A treaty governing the high seas is all but dead in the Senate as two Republican senators announced their opposition Monday, giving conservative foes the necessary votes to scuttle the pact.
Sens. Rob Portman of Ohio and Kelly Ayotte of New Hampshire -- both mentioned as possible running mates for likely Republican presidential nominee Mitt Romney -- said they had serious concerns about the breadth and ambiguity of the Law of the Sea treaty and would oppose it if called up for a vote.
The Constitution requires two-thirds of the Senate -- 67 votes -- to ratify a treaty; Portman and Ayotte bring the number of opponents to 34 along with Sens. Mike Johanns, R-Neb., and Johnny Isakson, R-Ga.
The development was a blow to the Obama administration, military leaders and the business community led by the U.S. Chamber of Commerce, who had argued that the treaty would improve national security and enhance U.S. standing in the world. They had pressed for ratification of the treaty, which was concluded in 1982 and has been in force since 1994. The United States is the only major nation that has refused to sign the pact.
Sen. Jim DeMint, R-S.C., and other conservatives have led the campaign against the treaty, contending that it would undermine U.S. sovereignty. DeMint heralded the latest development on Twitter, saying, "34 Senators now oppose LOST, sinking the misguided treaty."
The treaty establishes a system for resolving disputes in international waters and recognizes sovereign rights over a country's continental shelf out to 200 nautical miles and beyond if the country can provide evidence to substantiate its claims. The United States has abided by the rules of the treaty since President Ronald Reagan's administration.
Secretary of State Hillary Rodham Clinton had told Congress in May that the treaty could be a boon to business as U.S. oil and natural gas companies now have the technology to explore the extended continental shelf, which could be more than 1 1/2 times the size of Texas and rich in resources.
But Portman and Ayotte were not swayed.
"Proponents of the Law of the Sea treaty aspire to admirable goals, including codifying the U.S. Navy's navigational rights and defining American economic interests in valuable offshore resources," the two said in a letter to Senate Majority Leader Harry Reid, D-Nev. "But the treaty's terms reach well beyond those good intentions. This agreement is striking in both the breadth of activities it regulates and the ambiguity of obligations it creates. "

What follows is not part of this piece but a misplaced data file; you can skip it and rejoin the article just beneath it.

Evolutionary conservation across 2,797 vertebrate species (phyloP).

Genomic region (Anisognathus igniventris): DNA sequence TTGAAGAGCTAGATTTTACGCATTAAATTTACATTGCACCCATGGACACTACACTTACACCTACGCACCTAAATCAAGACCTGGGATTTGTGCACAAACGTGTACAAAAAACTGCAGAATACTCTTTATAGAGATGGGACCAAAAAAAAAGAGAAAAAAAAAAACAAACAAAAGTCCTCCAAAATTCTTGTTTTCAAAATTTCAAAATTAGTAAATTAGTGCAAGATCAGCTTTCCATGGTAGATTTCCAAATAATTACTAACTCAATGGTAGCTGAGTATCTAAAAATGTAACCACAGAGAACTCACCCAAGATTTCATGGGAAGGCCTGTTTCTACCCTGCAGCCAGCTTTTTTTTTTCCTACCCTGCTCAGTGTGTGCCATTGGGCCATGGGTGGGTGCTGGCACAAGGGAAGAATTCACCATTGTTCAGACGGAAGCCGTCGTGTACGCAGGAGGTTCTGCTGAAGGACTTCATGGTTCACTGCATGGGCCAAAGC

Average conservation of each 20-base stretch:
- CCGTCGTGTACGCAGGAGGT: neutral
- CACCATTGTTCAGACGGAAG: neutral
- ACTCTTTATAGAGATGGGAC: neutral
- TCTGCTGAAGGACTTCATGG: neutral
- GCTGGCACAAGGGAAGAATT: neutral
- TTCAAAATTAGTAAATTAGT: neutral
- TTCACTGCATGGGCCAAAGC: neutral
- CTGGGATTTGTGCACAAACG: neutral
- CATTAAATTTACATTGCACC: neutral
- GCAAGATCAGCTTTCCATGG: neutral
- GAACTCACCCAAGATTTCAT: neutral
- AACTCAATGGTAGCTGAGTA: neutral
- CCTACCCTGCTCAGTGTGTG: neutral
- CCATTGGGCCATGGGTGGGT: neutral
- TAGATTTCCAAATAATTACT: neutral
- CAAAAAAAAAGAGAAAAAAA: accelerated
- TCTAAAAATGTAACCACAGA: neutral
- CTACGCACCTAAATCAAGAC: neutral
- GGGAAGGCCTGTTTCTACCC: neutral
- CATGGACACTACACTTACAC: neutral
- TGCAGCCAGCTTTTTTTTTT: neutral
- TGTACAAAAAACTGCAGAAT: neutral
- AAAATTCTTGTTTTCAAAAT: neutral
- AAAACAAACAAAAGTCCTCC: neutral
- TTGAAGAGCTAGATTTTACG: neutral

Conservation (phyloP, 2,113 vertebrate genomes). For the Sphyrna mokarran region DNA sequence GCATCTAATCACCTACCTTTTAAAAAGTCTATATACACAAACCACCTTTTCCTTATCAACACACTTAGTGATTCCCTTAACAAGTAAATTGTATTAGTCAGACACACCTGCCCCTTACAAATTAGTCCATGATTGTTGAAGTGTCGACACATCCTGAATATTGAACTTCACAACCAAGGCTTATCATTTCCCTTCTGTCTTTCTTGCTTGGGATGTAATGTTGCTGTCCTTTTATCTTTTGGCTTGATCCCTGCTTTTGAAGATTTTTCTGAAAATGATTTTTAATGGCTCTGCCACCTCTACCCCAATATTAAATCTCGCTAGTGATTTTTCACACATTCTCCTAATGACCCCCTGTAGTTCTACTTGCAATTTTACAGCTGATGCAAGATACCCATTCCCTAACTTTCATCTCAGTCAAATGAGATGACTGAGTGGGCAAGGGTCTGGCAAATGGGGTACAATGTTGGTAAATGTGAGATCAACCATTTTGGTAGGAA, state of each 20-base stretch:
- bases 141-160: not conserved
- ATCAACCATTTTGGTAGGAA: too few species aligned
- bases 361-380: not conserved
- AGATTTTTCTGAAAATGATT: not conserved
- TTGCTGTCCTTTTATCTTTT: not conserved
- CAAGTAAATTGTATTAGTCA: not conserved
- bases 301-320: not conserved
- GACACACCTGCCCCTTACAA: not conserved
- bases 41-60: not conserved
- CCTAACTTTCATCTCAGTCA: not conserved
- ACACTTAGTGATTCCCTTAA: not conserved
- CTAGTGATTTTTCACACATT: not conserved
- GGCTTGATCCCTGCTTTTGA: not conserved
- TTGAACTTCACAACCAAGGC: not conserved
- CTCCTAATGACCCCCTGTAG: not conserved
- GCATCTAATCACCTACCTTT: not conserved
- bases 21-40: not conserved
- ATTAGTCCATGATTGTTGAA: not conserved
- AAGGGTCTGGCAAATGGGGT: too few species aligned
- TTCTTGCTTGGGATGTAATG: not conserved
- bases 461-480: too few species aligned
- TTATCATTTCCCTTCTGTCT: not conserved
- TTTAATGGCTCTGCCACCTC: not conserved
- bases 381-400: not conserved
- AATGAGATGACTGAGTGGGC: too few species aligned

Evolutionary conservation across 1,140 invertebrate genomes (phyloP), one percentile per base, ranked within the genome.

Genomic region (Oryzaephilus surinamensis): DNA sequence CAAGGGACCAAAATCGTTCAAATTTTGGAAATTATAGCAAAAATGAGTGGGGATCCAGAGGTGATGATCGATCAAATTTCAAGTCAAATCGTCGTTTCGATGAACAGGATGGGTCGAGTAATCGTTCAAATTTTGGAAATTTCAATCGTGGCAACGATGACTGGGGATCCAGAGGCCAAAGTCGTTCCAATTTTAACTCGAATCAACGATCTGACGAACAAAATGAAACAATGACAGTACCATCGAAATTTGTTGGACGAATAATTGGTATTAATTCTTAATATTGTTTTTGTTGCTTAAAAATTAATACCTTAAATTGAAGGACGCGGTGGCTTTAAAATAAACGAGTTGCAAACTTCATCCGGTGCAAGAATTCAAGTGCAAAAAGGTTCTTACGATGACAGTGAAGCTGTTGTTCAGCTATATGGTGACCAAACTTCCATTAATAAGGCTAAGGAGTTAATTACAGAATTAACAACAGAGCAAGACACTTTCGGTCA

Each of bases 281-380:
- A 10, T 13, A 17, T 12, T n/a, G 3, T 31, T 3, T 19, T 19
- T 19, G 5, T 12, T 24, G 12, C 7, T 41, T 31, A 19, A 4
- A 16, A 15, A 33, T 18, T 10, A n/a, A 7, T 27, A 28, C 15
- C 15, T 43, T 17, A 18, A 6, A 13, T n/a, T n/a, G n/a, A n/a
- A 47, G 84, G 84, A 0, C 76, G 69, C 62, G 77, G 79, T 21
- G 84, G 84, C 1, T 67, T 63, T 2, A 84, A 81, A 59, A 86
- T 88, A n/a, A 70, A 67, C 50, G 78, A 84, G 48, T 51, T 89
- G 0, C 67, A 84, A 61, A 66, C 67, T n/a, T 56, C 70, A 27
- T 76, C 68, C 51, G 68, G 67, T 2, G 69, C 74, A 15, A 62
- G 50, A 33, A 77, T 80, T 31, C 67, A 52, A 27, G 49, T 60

The two also raised concerns about authorization of international and judicial entities. "The United States would be binding itself to yet-unknown requirements and liabilities. That uncertainty alone is reason for caution," Portman and Ayotte wrote.
Senate Foreign Relations Committee Chairman John Kerry, D-Mass., has tried to build a case for ratification of the treaty, with a vote planned for the lame-duck session after the November elections. He was steadfast Monday in his commitment to the treaty despite the growing opposition.
"Senator Kerry has been here long enough to know that vote counts and letters are just a snapshot of where our politics are in this instant, and it's not news to anyone that right now we're in the middle of a white hot political campaign season where ideology is running in overdrive," said spokeswoman Jodi Seth in a statement. "No letter or whip count changes the fact that rock-ribbed Republican businesses and the military and every living Republican secretary of state say that this needs to happen, and that's why it's a matter of `when' not `if' for the Law of the Sea."
Kerry had a series of hearings with star witnesses, starting with Clinton, Defense Secretary Leon Panetta and Army Gen. Martin Dempsey, the chairman of the Joint Chiefs of Staff, making a rare joint appearance. Four admirals, including the chief of naval operations and the vice chairman of the Joint Chiefs of Staff, and two generals also urged senators to support the treaty. And last month, business leaders, including the head of the Chamber, testified on behalf of the pact.
But the conservative opposition was too formidable.
Heritage Action, which lobbied against the treaty, said in a statement from CEO Michael A. Needham: "America had little to gain through accession to the Law of the Sea Treaty -- but much to lose. Rather than affirming existing practices, it would have instituted a radically new, international legal regime. The demise of the Law of the Sea Treaty not only represents a victory for American sovereignty, but also the American people."